The plaintiffs in the suit purchased Tesla 2017 Model S; 2018 Model 3, an unlisted year Model 3 Performance Edition, 2021 Model 3 Performance, 2022 Model Y, and 2022 Model Y Performance Edition vehicles. Four out of the five plaintiffs spent $3,000-$12,000 more for Tesla’s “Full Self-Driving Capability” ADAS package.

Claims made about the 2017 model were dismissed by Gilliam.

The plaintiffs contend Tesla knew Autopilot and other safety systems were defective when it sold the car, and that it still doesn’t work as originally promised.

Five plaintiffs initially filed a putative (on behalf of known and unknown plaintiffs) class action lawsuit against Tesla in September 2022 and later filed a consolidated amended complaint.

Tesla argued that four of the plaintiffs had already agreed to arbitration when they ordered their vehicles, which Gilliam agreed with.

“Defendants explain that the phrase, ‘By placing this order, I agree to the Model [3 or Y] Order Agreement’ appears above the ‘Place Order’ button, and is hyperlinked and in blue font… the type of vehicle Plaintiffs purchased differed, but Defendants confirmed that their internal records indicate that the order agreements for all Plaintiffs contained an agreement to arbitrate.”

Gilliam noted that when arbitration is compelled the court has to determine if a valid arbitration agreement exists and if it encompasses the dispute at issue.

“…Plaintiffs argue that Defendants have not proffered sufficient evidence that they received adequate notice of the arbitration agreement, and therefore they cannot be bound by it… Plaintiffs do not explain what more Defendants should have provided, nor do they suggest that any Plaintiff disputes seeing the payment order screen as discussed above. Instead, Plaintiffs cite a single out-of-circuit case, Nager v. Tesla Motors, Inc… This case is inapposite. In Nager, the plaintiffs argued that they had never signed an agreement to arbitrate and had purchased their vehicles over the phone.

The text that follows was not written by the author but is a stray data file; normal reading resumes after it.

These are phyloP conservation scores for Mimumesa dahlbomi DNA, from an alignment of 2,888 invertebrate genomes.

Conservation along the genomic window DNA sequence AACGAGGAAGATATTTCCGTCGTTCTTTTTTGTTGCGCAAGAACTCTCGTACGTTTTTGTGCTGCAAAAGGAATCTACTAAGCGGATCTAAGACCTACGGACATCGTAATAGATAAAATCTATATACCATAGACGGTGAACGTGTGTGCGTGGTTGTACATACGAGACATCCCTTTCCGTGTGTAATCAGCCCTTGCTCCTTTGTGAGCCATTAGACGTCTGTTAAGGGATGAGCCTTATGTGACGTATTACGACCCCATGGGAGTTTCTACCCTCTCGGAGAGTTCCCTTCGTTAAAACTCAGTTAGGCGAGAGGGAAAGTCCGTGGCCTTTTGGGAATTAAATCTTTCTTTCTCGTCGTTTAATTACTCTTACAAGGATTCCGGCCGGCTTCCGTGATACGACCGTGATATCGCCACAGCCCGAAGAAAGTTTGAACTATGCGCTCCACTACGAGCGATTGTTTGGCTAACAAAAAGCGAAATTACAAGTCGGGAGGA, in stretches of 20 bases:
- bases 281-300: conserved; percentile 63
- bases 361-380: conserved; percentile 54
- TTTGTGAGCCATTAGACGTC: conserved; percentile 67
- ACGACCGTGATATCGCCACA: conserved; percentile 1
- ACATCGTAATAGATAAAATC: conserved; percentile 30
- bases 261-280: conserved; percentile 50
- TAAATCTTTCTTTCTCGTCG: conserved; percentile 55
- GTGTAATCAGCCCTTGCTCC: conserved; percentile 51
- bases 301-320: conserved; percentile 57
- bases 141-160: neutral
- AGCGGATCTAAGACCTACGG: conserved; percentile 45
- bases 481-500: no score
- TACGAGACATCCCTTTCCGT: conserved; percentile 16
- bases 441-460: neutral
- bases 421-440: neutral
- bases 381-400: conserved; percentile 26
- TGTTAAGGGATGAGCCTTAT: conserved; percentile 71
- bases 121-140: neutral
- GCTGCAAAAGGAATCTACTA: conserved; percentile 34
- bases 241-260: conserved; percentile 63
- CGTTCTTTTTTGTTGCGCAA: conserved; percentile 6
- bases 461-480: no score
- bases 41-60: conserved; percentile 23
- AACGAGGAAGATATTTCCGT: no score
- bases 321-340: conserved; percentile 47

“In contrast, Defendants here have provided specific information related to Plaintiffs’ purchases and there does not appear to be any factual dispute.”

The main argument is whether the case should be decided in court or by an arbitrator. Tesla contends under AAA’s Consumer Arbitration Rules, which is included in its agreement with customers, that enforcement questions should be decided by the arbitrator.

However, the plaintiffs argue that the AAA rules also mention the court can decide issues related to the arbitrability of an agreement, which Gilliam agreed with.

Plaintiffs alleged as well that the arbitration clause was buried in small font and Tesla didn’t provide the applicable arbitration rules to them before they signed.

Gilliam disagreed. “They are in the same size font as the rest of the agreement, and the entire order agreement is only a few pages long,” he wrote. “The arbitration provision not only explains that unresolved disputes will be resolved through arbitration but explains what arbitration means…”